The Kokomo General Motors Components Holding plant could pivot to begin temporarily making medical ventilators instead of automotive parts to boost the supply of the machines that will be sorely needed during the COVID-19 pandemic.

Gov. Eric Holcomb said Monday that the GM facility was “redeploying their Kokomo workforce and converting their production line to make ventilators.” He made the statement during a televised update on the state’s effort to combat the spread of coronavirus.

In a statement issued to the Tribune after Holcomb’s address, GM said it’s “exploring the feasibility” to build ventilators at the GM facility in Kokomo.

Greg Wohlford, shop chair of United Auto Workers Local 292, which represents the plant, said Monday he had not yet been informed by GM of any plans to redeploy the local workforce to begin making ventilators.

GM and Ventec Life Systems announced Friday they are collaborating to enable Ventec to increase production of its respiratory care products to support the growing fight against the pandemic.

“This partnership combines Ventec Life Systems’ life-saving technology and General Motors’ manufacturing expertise to respond to the urgent and growing need for more ventilators,” GM said in a release.

A ventilator shortage has been identified by federal officials and health care providers as a critical public-health issue that could have life-or-death consequences for those with coronavirus, which infects the respiratory system.

GM Chairman and CEO Mary Barra said the company is working closely with Ventec to rapidly scale up production of their “critically important” respiratory products, and will continue to explore ways to help during the crisis.

In an email to GM senior management late Sunday, Shilpan Amin, the company’s vice president of purchasing, wrote that GM has commitments from Ventec’s parts companies to supply 93% of the ventilator’s parts to GM. The company is developing plans for the remaining 28 parts, he said in the email.

The Kokomo plant temporarily closed at the end of first shift on Friday in response to the pandemic. The move came after Detroit’s Big Three automakers all agreed last week to temporarily shut down operations at all North American factories due to workers’ fears about the coronavirus.

But some question whether it is even feasible to begin making ventilators inside automotive plants.

Redirecting factories to make completely different products will take a long time and a huge effort — possibly too long for some companies to help with medical gear shortages that are becoming more acute every day.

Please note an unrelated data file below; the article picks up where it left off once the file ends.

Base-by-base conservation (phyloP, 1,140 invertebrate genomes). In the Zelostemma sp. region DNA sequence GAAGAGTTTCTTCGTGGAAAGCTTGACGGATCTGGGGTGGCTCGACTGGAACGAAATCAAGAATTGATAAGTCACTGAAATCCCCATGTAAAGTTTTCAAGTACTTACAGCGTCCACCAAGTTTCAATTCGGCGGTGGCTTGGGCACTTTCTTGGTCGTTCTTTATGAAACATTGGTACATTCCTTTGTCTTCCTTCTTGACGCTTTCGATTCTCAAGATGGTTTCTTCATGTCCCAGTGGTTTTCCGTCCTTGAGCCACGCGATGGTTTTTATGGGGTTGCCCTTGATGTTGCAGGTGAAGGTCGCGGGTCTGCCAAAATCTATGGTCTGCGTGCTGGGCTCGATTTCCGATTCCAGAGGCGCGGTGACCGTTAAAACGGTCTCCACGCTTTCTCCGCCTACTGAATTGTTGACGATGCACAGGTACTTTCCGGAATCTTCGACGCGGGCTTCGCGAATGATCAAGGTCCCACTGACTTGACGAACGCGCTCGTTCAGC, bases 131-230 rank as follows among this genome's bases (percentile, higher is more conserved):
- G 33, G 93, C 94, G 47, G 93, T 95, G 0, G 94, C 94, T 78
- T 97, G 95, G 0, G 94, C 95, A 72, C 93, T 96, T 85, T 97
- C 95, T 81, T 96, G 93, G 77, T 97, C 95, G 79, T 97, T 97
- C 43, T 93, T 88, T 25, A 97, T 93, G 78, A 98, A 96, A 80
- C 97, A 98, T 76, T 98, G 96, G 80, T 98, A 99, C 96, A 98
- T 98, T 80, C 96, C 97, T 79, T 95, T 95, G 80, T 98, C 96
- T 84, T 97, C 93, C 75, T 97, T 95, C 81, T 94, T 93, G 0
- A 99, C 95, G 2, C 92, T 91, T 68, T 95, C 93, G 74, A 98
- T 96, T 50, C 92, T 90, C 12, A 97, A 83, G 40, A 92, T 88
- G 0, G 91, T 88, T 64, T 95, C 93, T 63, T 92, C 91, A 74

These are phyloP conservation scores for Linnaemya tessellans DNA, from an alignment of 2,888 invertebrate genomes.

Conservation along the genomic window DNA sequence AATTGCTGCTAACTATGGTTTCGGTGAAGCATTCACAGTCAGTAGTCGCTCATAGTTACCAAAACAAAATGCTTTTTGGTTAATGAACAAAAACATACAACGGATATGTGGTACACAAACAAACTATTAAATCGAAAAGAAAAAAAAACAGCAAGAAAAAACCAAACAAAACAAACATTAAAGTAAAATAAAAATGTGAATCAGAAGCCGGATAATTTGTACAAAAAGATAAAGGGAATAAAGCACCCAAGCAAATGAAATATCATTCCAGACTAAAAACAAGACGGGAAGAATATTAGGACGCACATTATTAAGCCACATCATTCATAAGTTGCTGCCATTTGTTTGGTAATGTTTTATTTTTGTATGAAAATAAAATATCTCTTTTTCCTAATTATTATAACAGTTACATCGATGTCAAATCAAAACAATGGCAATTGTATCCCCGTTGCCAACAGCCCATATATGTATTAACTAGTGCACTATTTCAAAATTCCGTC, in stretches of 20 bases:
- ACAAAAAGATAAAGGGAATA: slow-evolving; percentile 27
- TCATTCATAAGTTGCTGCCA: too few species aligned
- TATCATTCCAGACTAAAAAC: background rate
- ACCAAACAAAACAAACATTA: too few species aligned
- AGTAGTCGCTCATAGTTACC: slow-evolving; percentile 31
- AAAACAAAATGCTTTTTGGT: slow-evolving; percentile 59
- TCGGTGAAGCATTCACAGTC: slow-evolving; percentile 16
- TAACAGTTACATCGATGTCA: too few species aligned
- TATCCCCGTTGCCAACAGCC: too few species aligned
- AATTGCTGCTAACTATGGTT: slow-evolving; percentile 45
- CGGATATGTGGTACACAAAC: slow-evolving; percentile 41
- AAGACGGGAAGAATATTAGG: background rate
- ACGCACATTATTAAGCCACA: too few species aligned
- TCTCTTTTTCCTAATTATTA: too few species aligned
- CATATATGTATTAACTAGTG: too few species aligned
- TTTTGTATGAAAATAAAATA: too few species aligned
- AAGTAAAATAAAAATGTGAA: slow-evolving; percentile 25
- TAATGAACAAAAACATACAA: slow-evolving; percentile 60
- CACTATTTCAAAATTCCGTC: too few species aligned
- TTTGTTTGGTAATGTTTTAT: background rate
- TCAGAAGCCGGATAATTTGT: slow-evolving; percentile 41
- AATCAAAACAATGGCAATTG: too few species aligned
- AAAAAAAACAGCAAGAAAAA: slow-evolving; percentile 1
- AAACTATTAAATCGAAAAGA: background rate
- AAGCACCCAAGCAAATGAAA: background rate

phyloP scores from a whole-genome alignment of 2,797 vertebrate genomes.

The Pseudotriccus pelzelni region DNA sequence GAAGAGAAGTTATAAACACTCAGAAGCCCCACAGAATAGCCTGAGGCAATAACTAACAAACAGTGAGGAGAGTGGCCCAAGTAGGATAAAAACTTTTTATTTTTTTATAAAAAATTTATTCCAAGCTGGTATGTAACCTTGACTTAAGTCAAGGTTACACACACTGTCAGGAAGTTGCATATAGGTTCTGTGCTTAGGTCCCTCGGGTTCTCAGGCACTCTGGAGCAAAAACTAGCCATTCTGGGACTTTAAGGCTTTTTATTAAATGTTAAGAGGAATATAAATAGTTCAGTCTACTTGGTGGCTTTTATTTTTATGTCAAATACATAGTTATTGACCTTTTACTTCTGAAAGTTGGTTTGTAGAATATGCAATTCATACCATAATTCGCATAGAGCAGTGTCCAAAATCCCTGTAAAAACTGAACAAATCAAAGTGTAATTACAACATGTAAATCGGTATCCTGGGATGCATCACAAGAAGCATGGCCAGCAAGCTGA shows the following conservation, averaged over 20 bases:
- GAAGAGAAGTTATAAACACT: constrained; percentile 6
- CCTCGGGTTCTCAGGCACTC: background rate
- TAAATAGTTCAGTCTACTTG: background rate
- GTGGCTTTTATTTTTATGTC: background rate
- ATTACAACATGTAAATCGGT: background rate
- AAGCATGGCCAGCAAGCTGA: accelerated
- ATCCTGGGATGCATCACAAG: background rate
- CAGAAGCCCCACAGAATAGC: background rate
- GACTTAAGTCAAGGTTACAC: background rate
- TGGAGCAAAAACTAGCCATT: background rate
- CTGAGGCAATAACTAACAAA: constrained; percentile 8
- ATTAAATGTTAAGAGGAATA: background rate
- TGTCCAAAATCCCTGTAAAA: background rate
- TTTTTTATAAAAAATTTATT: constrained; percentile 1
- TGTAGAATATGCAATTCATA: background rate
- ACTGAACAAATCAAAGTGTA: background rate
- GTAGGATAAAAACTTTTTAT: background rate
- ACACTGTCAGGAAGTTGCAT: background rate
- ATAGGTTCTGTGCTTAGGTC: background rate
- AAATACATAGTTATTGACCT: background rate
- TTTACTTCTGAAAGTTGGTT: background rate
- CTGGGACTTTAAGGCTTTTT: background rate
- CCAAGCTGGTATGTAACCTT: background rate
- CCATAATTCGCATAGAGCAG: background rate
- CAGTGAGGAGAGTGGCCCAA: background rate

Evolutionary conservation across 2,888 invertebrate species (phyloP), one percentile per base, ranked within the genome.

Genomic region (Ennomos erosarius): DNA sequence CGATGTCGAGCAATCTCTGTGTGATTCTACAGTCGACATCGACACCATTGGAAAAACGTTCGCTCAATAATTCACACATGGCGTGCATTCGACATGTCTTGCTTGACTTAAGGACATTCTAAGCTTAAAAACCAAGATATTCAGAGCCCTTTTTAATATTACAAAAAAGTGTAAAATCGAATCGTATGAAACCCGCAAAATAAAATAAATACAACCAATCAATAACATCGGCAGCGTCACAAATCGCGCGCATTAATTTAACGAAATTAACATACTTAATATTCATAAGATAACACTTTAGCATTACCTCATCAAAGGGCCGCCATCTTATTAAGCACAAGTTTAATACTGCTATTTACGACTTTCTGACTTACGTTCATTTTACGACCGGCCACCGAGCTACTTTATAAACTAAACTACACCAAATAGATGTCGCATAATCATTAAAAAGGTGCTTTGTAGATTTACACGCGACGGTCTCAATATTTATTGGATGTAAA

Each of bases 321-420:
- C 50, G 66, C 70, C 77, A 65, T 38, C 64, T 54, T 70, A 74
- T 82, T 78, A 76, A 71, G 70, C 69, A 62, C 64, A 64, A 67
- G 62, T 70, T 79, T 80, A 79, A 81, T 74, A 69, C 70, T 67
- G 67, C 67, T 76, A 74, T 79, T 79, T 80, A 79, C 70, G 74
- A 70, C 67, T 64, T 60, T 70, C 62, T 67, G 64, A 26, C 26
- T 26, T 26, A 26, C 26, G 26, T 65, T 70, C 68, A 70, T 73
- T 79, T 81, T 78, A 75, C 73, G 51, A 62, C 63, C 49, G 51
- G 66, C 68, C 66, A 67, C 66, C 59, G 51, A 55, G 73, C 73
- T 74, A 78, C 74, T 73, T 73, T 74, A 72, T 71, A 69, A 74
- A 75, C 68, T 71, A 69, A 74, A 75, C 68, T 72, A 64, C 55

“When you are repurposing a factory, it really depends on how similar the new product is to the existing products in your product line,” said Kaitlin Wowak, a professor at the University of Notre Dame who focuses on industrial supply chains. “It’s going to be a substantial pivot to start producing an entirely different item.”

On Friday, President Donald Trump said he invoked the Korean War-era Defense Production Act, which allows the government to marshal the private sector to fight the COVID-19 pandemic. But he did not give examples as to how he was using it.

At a news conference Saturday, Trump singled out GM and Ford as among the many businesses that have asked to start making medical gear like ventilators, the need for which he said has grown into the hundreds of thousands.

Although the government can steer factories to overcome shortages, makers of heavy goods such as cars and trucks can’t just flip a switch and produce something else, said Jorge Alvarado, a professor in the Engineering Technology and Industrial Distribution Department at Texas A&M University.

He said it would be difficult to get ventilator or even surgical mask designs, line up parts supplies and train workers to make them in a short period. And auto plants generally aren’t clean enough to make medical equipment.

Companies also would have to find mask or ventilator manufacturers willing to share knowledge, expertise and even factory workers to transfer production elsewhere, Alvarado said.

But Ventec Life Systems CEO Chris Kiple said the partnership with GM will definitely allow the company to increase production of its ventilators to meet the spike in demand during the pandemic.

“With GM’s help, Ventec will increase ventilator production,” he said in a release. “By tapping their expertise, GM is enabling us to get more ventilators to more hospitals much faster. This partnership will help save lives.”


Meanwhile, Kokomo’s Fiat Chrysler Automobile plants remain shuttered after closing on Wednesday.

A worker at Kokomo’s Transmission Plant tested positive for COVID-19, marking the first-known case of the virus inside a U.S. auto plant.

UAW Local 685 President Rick Ward said Monday janitorial staff were working diligently to clean and disinfect the facilities in Kokomo and Tipton.

“They’re doing a great job there decontaminating the place and cleaning it really, really well,” he said. “As we’ve been told, they have access to whatever they need, such as any HAZMAT materials that might be required.”

The Associated Press contributed to this story.

Carson Gerber can be reached at 765-854-6739, or on Twitter @carsongerber1.

Carson Gerber can be reached at 765-854-6739, or on Twitter @carsongerber1.

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Carson Gerber is a reporter for the Kokomo Tribune and can be reached at 765-854-6739, or on Twitter @carsongerber1.

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